Tupelo Emphasizes Policy On Protests

TUPELO, MS ( WCBI) – Two unscheduled but peaceful protests in Tupelo is leading the city to clarify its policy on parades, marches and other gatherings.  A group of citizens supporting the family of Ronnie Shumpert gathered at Crosstown last night holding signs.  Tupelo Police Chief Bart Aquirre addressed the group last night about the lack of a permit and one misdemeanor citation was issued .  Today the city released the following guidelines on how and where future protests could be held.

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The city of Tupelo believes the right of people to assemble peacefully is an important part of the democratic process, and we will make every effort to accommodate those who wish to have their voices heard and exact change in our society.

However, the safety of all citizens and property is the top priority for the City of Tupelo. To ensure the safety of pedestrians, the city has requested that people not congregate in the high traffic area in the vicinity of the intersection of Gloster and Main Streets. The sidewalks and green space in that area cannot accommodate large numbers of people who gather there.

“The amount of traffic flow, along with the train crossing, makes it very dangerous for people to gather in that area,” said Tupelo Mayor Jason Shelton. “There are many areas that aren’t as dangerous where permits can be obtained to assemble.”

In order for the city to effectively support those who wish to assemble, they need to understand and follow the process in place to register for a permit with the city. That process, found in the Code of Ordinances of the City of Tupelo, is laid out as follows:

• It is unlawful to organize or hold, or to assist in organizing or holding, or take part or participate in any parade, procession, or other public demonstration on the streets or other public ways of the city, unless a permit has been secured from the chief of police.

• To secure a permit, written application must be made to the chief of police, including the probable number of persons and vehicles which will be participating, the purpose for which it is to be held, and the streets or other public ways which it is desired to have or hold such parade, procession or other public demonstration. This can be obtained through either the Office of Development Services or directly from the Police Department.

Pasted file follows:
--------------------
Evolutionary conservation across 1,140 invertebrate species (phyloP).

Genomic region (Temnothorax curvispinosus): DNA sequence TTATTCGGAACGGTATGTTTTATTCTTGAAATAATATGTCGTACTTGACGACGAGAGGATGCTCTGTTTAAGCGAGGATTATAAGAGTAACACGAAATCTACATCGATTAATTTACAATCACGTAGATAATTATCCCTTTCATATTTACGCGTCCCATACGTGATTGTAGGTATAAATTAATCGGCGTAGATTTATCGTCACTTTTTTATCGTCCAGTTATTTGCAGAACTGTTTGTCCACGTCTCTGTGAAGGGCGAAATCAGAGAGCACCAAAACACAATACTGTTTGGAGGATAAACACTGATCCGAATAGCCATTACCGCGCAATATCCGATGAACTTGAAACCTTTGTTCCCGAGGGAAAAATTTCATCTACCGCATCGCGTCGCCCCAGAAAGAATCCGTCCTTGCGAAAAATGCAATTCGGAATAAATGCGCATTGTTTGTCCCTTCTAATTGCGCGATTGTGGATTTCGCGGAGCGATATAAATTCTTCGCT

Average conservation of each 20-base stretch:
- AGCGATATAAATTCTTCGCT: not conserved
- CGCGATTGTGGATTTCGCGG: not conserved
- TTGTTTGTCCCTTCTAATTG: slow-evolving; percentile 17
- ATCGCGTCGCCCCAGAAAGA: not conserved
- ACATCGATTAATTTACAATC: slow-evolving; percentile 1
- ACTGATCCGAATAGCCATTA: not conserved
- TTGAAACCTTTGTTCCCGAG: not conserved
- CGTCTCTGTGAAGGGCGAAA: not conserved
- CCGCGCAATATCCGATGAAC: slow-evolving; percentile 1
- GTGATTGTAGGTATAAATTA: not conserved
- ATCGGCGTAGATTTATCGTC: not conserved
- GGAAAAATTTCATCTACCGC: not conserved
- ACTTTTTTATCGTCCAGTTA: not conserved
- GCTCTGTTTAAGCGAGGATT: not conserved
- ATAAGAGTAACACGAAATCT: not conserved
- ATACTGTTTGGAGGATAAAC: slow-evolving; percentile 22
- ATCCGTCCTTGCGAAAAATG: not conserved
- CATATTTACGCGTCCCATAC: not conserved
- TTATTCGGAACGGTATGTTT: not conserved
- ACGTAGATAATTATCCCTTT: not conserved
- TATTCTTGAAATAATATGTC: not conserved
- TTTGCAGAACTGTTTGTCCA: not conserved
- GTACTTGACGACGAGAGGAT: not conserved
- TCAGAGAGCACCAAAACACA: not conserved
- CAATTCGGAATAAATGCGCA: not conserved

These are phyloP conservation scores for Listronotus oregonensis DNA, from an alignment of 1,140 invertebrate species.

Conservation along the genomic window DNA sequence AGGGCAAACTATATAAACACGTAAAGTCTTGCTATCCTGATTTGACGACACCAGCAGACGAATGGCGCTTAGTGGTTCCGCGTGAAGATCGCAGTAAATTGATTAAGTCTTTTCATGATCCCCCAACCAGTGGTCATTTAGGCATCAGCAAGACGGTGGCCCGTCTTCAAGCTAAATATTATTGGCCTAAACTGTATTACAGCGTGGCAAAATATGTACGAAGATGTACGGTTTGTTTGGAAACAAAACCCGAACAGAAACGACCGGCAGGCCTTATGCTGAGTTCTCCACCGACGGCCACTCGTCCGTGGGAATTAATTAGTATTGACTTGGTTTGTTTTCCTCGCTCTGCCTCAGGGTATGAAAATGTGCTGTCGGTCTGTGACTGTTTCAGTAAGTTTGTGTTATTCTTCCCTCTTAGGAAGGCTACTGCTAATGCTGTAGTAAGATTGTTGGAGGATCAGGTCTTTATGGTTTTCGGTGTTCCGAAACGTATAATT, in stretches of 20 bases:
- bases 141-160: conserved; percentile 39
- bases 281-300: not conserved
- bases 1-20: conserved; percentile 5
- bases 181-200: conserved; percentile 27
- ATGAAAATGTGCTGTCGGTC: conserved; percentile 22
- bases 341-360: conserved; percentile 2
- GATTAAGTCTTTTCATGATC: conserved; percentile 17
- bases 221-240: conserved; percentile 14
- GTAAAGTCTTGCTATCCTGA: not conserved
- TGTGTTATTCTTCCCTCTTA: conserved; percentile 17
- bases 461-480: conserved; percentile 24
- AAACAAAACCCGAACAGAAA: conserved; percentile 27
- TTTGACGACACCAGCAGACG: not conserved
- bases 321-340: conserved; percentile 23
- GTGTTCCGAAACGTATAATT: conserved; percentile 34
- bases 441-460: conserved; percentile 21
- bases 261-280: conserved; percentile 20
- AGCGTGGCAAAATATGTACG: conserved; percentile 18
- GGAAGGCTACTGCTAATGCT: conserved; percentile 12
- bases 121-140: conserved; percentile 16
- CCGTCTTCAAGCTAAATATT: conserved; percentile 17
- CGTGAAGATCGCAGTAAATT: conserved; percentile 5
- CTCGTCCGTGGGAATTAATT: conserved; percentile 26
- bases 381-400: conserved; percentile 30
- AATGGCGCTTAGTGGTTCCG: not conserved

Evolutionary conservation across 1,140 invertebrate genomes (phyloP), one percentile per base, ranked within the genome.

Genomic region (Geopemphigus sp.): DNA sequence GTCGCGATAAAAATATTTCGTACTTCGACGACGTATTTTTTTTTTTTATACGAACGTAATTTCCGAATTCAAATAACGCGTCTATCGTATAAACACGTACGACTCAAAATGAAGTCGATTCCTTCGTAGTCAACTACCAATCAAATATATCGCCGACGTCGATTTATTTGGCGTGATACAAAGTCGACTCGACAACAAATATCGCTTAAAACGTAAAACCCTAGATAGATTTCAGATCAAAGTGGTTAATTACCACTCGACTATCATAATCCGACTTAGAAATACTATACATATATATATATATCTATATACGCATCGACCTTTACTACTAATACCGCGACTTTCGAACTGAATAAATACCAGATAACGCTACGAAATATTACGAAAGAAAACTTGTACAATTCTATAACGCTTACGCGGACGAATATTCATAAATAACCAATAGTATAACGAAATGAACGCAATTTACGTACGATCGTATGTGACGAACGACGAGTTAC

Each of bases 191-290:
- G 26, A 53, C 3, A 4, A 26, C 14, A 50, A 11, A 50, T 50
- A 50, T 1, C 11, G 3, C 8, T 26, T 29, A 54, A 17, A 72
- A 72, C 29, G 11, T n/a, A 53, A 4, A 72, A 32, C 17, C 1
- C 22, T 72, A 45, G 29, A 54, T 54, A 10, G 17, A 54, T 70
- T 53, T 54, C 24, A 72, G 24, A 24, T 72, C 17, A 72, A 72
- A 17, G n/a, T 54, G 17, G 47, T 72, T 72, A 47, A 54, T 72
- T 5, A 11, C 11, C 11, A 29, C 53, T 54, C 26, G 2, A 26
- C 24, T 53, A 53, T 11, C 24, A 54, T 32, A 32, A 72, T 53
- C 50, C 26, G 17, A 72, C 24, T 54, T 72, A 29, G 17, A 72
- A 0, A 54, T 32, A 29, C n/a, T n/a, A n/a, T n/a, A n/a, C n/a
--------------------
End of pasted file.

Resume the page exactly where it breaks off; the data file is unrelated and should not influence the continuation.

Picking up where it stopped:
• The chief of police shall grant a written permit for such parade, procession or other public demonstration, prescribing the streets or other public ways which may be used, unless he finds the conduct of the parade will unreasonably interfere with proper fire and police protection.

• If the application is denied, the city may authorize the conduct of the public assembly on a date, at a time, or over a route different from that named by the applicant.

Any attempts to circumvent the lawful conduct of peaceful demonstrations will not be tolerated.

“We will continue to support first amendment rights, but first and foremost we are charged with the safety of all people. We will use all means at our disposal to ensure the safety and security of our community,” said Chief Bart Aguirre, chief of the Tupelo Police Department.

Among the activities listed as violations in the municipal and state code are:

• Intentionally obstructing or interfering with the normal use and passage of vehicles on any public street or highway shall be deemed a misdemeanor and upon conviction shall be punished by a fine of not more than four hundred dollars, or by imprisonment in the county jail for not more than four months, or by both.

• Interfering with the owner or operator of a place of business or prospective customers from frequenting a place of business shall be guilty of disorderly conduct, a misdemeanor, punishable by a fine of not more than five hundred dollars, or by imprisonment in the county jail for not more than six months, or both.

• Intent to provoke a breach of peace by failing to comply with or obey a request, or command, or order of a law enforcement officer shall be punished by a fine of not more than five hundred dollars, or imprisonment in the county jail for not more than six months, or by both.

• Use of abusive, profane, vulgar or indecent language shall be punished as a misdemeanor.

Section 1-8 of the municipal code also states that “where no specific penalty is provided, the violation of any such provision of this code or ordinance of the city shall be punished by a fine not exceeding one thousand dollars ($1,000.00), or by imprisonment in the city jail not exceeding ninety (90) days or both. Every day any violation of this Code or any such ordinance shall continue shall constitute a separate offense.”

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